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Warnke goes on to write: “Don’t date a girl who reads because girls who read are storytellers. You with the Joyce, you with the Nabokov, you with the Woolf. You there in the library, on the platform of the metro, you in the corner of the café, you in the window of your room. You, who make my life so goddamned difficult. The girl who reads has spun out the account of her life and it is bursting with meaning. She insists that her narratives are rich, her supporting cast colorful, and her typeface bold. You, the girl who reads, make me want to be everything that I am not. But I am weak and I will fail you, because you have dreamed, properly, of someone who is better than I am.”
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In his defence, debate has been raging about whether he actually means his words in the way they are first interpreted, or whether he is being facetious. And yes, I have only published a portion of what he wrote so I encourage you to read the entire piece and make up your own mind. I am yet to decide. In response to this piece, another writer (one of those pesky literate girls) Rosemarie Urquico penned: “You Should Date A Girl Who Reads” in which she says: “Date a girl who reads. Date a girl who spends her money on books instead of clothes, who has problems with closet space because she has too many books. Date a girl who has a list of books she wants to read, who has had a library card since she was twelve. Find a girl who reads. You’ll know that she does because she will always have an unread book in her bag. She’s the one lovingly looking over the shelves in the bookstore, the one who quietly cries out when she has found the book she wants. You see that weird chick sniffing the pages of an old book in a secondhand book shop? That’s the reader. They can never resist smelling the pages, especially when they are yellow and worn.”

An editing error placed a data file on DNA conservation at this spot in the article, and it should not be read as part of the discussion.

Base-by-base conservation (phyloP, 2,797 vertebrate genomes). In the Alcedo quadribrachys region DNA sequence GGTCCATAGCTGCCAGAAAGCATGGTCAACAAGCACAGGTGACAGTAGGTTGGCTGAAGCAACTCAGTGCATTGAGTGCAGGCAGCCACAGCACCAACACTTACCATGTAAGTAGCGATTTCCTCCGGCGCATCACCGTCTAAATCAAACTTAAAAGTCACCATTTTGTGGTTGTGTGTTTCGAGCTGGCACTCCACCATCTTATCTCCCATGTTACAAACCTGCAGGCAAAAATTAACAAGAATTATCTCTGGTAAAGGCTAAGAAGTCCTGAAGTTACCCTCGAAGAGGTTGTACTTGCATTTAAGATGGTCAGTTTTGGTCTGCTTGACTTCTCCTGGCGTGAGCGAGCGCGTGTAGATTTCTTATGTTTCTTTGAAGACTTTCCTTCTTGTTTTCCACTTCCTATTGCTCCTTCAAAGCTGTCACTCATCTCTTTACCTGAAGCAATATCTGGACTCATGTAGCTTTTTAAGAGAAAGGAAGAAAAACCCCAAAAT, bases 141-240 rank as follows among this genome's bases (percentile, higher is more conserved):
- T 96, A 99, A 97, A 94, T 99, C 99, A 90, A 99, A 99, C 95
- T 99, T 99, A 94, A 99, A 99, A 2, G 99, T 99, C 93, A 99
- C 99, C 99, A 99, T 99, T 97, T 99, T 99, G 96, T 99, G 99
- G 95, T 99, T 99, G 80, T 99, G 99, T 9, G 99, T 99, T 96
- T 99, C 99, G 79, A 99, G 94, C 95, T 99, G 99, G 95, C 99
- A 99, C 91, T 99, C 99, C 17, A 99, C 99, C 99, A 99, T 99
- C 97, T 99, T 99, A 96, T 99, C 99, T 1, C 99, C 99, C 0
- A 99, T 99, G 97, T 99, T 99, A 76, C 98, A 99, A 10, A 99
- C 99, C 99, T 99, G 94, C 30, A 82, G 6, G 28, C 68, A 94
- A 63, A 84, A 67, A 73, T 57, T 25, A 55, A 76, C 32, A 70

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Urquico goes on to write: “Date a girl who reads because you deserve it. You deserve a girl who can give you the most colorful life imaginable. If you can only give her monotony, and stale hours and half-baked proposals, then you’re better off alone. If you want the world and the worlds beyond it, date a girl who reads. Or better yet, date a girl who writes.”
I, for one, would rather spend the rest of my life with a good book than a bad bloke. What about you?
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Good Vibrations

HAVING just finished the Fifty Shades trilogy and looking for my next buzz, I’ve just been to the movies to watch Hysteria. For those who haven’t seen it yet, it’s a delightful British romantic comedy set in the 19th century, which focuses on female orgasms and the ultimate arrival of the vibrator’s place in history. Based on a true story, women who suffered from an array of “symptoms” from being too outspoken to being sexually frustrated, were relieved of their condition or “hysteria” by manual stimulation to their genitals to the point of climax. When Doctor Mortimer Granville found his hand was cramping due to the huge spurt (if you’ll excuse the pun) in demand for his services, he stumbled across what would become the first vibrator.